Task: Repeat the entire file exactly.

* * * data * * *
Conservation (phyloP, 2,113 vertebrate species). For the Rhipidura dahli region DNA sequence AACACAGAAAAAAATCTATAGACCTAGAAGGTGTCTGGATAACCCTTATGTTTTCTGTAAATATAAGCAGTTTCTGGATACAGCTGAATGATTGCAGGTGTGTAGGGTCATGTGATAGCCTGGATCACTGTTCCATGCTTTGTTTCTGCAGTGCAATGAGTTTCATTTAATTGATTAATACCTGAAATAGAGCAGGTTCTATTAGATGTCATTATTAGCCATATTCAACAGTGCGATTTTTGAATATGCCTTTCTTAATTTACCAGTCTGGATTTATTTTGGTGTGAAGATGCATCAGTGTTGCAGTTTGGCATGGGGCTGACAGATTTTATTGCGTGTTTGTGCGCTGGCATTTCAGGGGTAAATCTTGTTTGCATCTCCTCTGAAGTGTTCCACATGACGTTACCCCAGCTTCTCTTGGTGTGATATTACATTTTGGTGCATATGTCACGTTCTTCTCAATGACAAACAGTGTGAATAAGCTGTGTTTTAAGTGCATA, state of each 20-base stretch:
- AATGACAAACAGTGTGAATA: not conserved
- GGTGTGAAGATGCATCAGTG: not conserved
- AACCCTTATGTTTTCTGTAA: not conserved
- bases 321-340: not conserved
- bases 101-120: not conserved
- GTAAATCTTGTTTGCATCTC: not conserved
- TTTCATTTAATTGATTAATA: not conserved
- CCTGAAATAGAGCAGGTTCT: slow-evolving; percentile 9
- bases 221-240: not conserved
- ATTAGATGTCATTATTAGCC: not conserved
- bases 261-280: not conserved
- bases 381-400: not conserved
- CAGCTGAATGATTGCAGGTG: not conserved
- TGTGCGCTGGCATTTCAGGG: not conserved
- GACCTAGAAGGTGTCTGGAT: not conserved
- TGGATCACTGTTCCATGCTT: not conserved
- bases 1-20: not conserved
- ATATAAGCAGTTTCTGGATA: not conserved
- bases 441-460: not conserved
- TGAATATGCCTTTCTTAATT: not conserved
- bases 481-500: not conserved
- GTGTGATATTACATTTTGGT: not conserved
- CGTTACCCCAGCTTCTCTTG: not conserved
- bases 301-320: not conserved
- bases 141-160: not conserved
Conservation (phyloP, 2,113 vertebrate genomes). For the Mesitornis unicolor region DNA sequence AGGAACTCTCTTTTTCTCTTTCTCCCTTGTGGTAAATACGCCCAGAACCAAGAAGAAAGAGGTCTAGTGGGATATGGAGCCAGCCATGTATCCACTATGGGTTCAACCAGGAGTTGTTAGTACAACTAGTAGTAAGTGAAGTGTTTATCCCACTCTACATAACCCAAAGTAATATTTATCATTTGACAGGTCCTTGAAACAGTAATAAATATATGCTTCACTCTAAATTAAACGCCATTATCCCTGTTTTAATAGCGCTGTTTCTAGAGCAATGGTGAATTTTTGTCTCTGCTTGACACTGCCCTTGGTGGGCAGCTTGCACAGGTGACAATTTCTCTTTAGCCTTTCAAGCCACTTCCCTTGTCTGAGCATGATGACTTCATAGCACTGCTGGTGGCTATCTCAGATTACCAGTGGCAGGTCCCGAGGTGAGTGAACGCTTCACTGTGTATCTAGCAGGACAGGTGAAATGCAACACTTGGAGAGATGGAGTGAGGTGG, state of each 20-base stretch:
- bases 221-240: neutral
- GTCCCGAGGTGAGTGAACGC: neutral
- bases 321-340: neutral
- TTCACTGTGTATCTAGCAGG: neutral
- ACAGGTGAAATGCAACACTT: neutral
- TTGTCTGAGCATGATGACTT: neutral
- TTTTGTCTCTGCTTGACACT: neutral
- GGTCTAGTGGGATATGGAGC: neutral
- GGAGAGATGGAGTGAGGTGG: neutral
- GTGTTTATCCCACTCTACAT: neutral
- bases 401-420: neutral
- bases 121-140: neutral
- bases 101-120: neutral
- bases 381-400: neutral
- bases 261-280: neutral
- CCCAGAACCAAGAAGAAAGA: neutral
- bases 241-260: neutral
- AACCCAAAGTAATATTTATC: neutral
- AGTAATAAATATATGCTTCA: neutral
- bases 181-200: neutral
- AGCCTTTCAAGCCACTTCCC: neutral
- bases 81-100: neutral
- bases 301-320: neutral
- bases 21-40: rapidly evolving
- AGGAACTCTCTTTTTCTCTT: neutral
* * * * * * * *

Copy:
Conservation (phyloP, 2,113 vertebrate species). For the Rhipidura dahli region DNA sequence AACACAGAAAAAAATCTATAGACCTAGAAGGTGTCTGGATAACCCTTATGTTTTCTGTAAATATAAGCAGTTTCTGGATACAGCTGAATGATTGCAGGTGTGTAGGGTCATGTGATAGCCTGGATCACTGTTCCATGCTTTGTTTCTGCAGTGCAATGAGTTTCATTTAATTGATTAATACCTGAAATAGAGCAGGTTCTATTAGATGTCATTATTAGCCATATTCAACAGTGCGATTTTTGAATATGCCTTTCTTAATTTACCAGTCTGGATTTATTTTGGTGTGAAGATGCATCAGTGTTGCAGTTTGGCATGGGGCTGACAGATTTTATTGCGTGTTTGTGCGCTGGCATTTCAGGGGTAAATCTTGTTTGCATCTCCTCTGAAGTGTTCCACATGACGTTACCCCAGCTTCTCTTGGTGTGATATTACATTTTGGTGCATATGTCACGTTCTTCTCAATGACAAACAGTGTGAATAAGCTGTGTTTTAAGTGCATA, state of each 20-base stretch:
- AATGACAAACAGTGTGAATA: not conserved
- GGTGTGAAGATGCATCAGTG: not conserved
- AACCCTTATGTTTTCTGTAA: not conserved
- bases 321-340: not conserved
- bases 101-120: not conserved
- GTAAATCTTGTTTGCATCTC: not conserved
- TTTCATTTAATTGATTAATA: not conserved
- CCTGAAATAGAGCAGGTTCT: slow-evolving; percentile 9
- bases 221-240: not conserved
- ATTAGATGTCATTATTAGCC: not conserved
- bases 261-280: not conserved
- bases 381-400: not conserved
- CAGCTGAATGATTGCAGGTG: not conserved
- TGTGCGCTGGCATTTCAGGG: not conserved
- GACCTAGAAGGTGTCTGGAT: not conserved
- TGGATCACTGTTCCATGCTT: not conserved
- bases 1-20: not conserved
- ATATAAGCAGTTTCTGGATA: not conserved
- bases 441-460: not conserved
- TGAATATGCCTTTCTTAATT: not conserved
- bases 481-500: not conserved
- GTGTGATATTACATTTTGGT: not conserved
- CGTTACCCCAGCTTCTCTTG: not conserved
- bases 301-320: not conserved
- bases 141-160: not conserved
Conservation (phyloP, 2,113 vertebrate genomes). For the Mesitornis unicolor region DNA sequence AGGAACTCTCTTTTTCTCTTTCTCCCTTGTGGTAAATACGCCCAGAACCAAGAAGAAAGAGGTCTAGTGGGATATGGAGCCAGCCATGTATCCACTATGGGTTCAACCAGGAGTTGTTAGTACAACTAGTAGTAAGTGAAGTGTTTATCCCACTCTACATAACCCAAAGTAATATTTATCATTTGACAGGTCCTTGAAACAGTAATAAATATATGCTTCACTCTAAATTAAACGCCATTATCCCTGTTTTAATAGCGCTGTTTCTAGAGCAATGGTGAATTTTTGTCTCTGCTTGACACTGCCCTTGGTGGGCAGCTTGCACAGGTGACAATTTCTCTTTAGCCTTTCAAGCCACTTCCCTTGTCTGAGCATGATGACTTCATAGCACTGCTGGTGGCTATCTCAGATTACCAGTGGCAGGTCCCGAGGTGAGTGAACGCTTCACTGTGTATCTAGCAGGACAGGTGAAATGCAACACTTGGAGAGATGGAGTGAGGTGG, state of each 20-base stretch:
- bases 221-240: neutral
- GTCCCGAGGTGAGTGAACGC: neutral
- bases 321-340: neutral
- TTCACTGTGTATCTAGCAGG: neutral
- ACAGGTGAAATGCAACACTT: neutral
- TTGTCTGAGCATGATGACTT: neutral
- TTTTGTCTCTGCTTGACACT: neutral
- GGTCTAGTGGGATATGGAGC: neutral
- GGAGAGATGGAGTGAGGTGG: neutral
- GTGTTTATCCCACTCTACAT: neutral
- bases 401-420: neutral
- bases 121-140: neutral
- bases 101-120: neutral
- bases 381-400: neutral
- bases 261-280: neutral
- CCCAGAACCAAGAAGAAAGA: neutral
- bases 241-260: neutral
- AACCCAAAGTAATATTTATC: neutral
- AGTAATAAATATATGCTTCA: neutral
- bases 181-200: neutral
- AGCCTTTCAAGCCACTTCCC: neutral
- bases 81-100: neutral
- bases 301-320: neutral
- bases 21-40: rapidly evolving
- AGGAACTCTCTTTTTCTCTT: neutral